This, above all:

This, above all: To be God's best for The Coach and for Anna

Friday, May 19, 2006

From our shelf: Revenge of the Middle-Aged Woman

I snatched Revenge of the Middle-Aged Woman by Elizabeth Buchan from the Booksale bin (P70.00) because of its title—as did its one million other readers, I suspect. I settled comfortably on my side of the bed and waited until The Coach fell asleep; it didn’t seem like good manners to brandish such a title in his face as his last memory for the day.

About six hours later, half of me was cheering on Rose—the book’s middle-aged heroine who lost her husband, job, and home to her own young, beautiful assistant—and the other half was sheepish because I had just finished a truly wonderful book by Paula Fox, and I felt I betrayed Fox somewhat by taking pleasure in what had been made into a TV movie, starring Christine Lahti.

Revenge will never be considered highbrow lit, and a few of its de rigueur confrontations with the husband and the other woman made me squirm: oh please, please don’t go melodramatic, and they almost did, teetering dangerously, dangerously so.

But humor abounds, even in the way Rose committed to break down:

If I was going to suffer—that is, more than I was at the moment, and there was no doubt that I would—I might as well do it properly and give myself up to grand and august pain.

Buchan writes intelligently, and by that I mean her writing can be insightful and, while uncertain and a tad overdone in some portions, her language can be beautiful.

Because I am on my way to being middle-aged, I needed to see Rose through her bewilderment and bawling, and on to her choice to live. Rose, who considered herself “the grit in the oyster,” read in her body the life she led:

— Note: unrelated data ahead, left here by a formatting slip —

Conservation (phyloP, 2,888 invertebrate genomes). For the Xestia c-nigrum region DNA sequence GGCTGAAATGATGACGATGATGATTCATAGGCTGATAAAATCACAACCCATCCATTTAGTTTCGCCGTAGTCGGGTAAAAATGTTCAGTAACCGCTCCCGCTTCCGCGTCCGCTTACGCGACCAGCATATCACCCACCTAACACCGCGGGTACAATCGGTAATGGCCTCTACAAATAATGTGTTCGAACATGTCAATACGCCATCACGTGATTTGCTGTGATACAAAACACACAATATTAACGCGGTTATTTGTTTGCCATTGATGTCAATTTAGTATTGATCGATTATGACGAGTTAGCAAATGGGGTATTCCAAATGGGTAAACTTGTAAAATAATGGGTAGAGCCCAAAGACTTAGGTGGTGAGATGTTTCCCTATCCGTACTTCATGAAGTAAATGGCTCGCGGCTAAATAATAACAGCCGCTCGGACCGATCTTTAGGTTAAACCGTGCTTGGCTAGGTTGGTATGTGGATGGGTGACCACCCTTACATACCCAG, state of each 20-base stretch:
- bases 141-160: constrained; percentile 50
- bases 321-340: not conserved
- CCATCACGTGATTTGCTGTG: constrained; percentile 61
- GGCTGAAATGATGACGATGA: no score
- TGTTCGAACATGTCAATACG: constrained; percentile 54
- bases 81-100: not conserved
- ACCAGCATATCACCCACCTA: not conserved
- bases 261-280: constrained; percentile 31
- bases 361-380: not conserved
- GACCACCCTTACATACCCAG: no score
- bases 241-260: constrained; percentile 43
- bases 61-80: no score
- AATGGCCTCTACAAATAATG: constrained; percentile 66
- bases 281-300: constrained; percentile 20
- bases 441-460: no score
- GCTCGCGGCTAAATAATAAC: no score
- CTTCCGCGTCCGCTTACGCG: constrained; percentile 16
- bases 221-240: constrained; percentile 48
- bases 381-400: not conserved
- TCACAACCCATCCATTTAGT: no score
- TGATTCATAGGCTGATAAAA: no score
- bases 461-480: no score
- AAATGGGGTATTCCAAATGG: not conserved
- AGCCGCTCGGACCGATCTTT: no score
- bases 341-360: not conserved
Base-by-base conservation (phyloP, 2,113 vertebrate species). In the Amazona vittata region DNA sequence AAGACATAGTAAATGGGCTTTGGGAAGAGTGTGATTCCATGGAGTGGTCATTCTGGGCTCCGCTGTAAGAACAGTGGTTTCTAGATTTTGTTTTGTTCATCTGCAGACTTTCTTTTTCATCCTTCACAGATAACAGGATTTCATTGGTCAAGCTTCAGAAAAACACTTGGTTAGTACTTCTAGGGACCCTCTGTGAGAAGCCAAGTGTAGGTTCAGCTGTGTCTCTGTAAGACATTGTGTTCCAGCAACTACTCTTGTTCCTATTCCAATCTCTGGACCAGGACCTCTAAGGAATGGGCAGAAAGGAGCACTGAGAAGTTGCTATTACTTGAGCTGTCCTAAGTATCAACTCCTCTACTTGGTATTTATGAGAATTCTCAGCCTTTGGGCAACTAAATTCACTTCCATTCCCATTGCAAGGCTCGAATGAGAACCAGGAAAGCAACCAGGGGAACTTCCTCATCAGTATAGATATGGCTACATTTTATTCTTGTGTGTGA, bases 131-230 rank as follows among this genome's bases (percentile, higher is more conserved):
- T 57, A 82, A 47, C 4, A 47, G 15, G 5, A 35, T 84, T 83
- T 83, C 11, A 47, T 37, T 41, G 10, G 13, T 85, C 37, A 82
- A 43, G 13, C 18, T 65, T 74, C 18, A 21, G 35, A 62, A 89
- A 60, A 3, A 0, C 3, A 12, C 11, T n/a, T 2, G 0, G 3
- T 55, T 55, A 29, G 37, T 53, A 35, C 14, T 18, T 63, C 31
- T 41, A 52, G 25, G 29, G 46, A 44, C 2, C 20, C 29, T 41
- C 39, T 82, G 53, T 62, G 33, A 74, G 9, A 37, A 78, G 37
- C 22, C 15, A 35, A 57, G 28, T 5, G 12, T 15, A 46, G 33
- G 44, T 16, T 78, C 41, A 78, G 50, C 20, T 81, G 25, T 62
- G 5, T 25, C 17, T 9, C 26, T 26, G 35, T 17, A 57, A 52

What did I expect to see? The gleaming bronze of a fountain nymph, whose lines flowed untouched and unmarked? My body had swelled in gestation. It had been stretched, ripped, sewn up. It had carried children, cradled them and, when the time had come, pushed them gently away. It had learned to be endlessly busy, to snatch at repose, to guard its silences in the hot, crowded demands of the family. How could all this activity not be written into the flesh?

Yup, none of that You complete me hoohah. Some of Revenge’s other lines I like…

Poetry hovered on the weightless and was decorated with wide white margins.
As an organizational principle, love has flaws.
Supposedly the past is a foreign country of which we should beware. That was not true: it was oneself that was the foreign country, the unexplored, possibly dangerous side.
Life, wrote Virginia Woolf, was a luminous halo, a semitransparent envelope. Oh no, it was not. Not for some. Some of us lived in a plain brown envelope.

…as well as an old Spanish proverb for a great epigraph: Living well is the best revenge.


Giselle said...

Moving forward in life and leaving the past behind is the best revenge as well.......... Hey Jan, I gotta tell you, you are such an excellent writer, I eat up your every word and laugh at your insighfulness and sense of humor. I'm a big fan. My step-daughter, Melissa is an avid reader and wants to be a writer, she's going this year to University of North Carolina to take creative writing, she's a voracious reader and loves books just like you. I had her read your Undercurrents on line and she loves it. I love it as well. I wish I'm as good as you, I would totally be writing book after book.

janet said...

Thank you, Giselle (and to Melissa, too)! You are wonderfully, wonderfully affirming.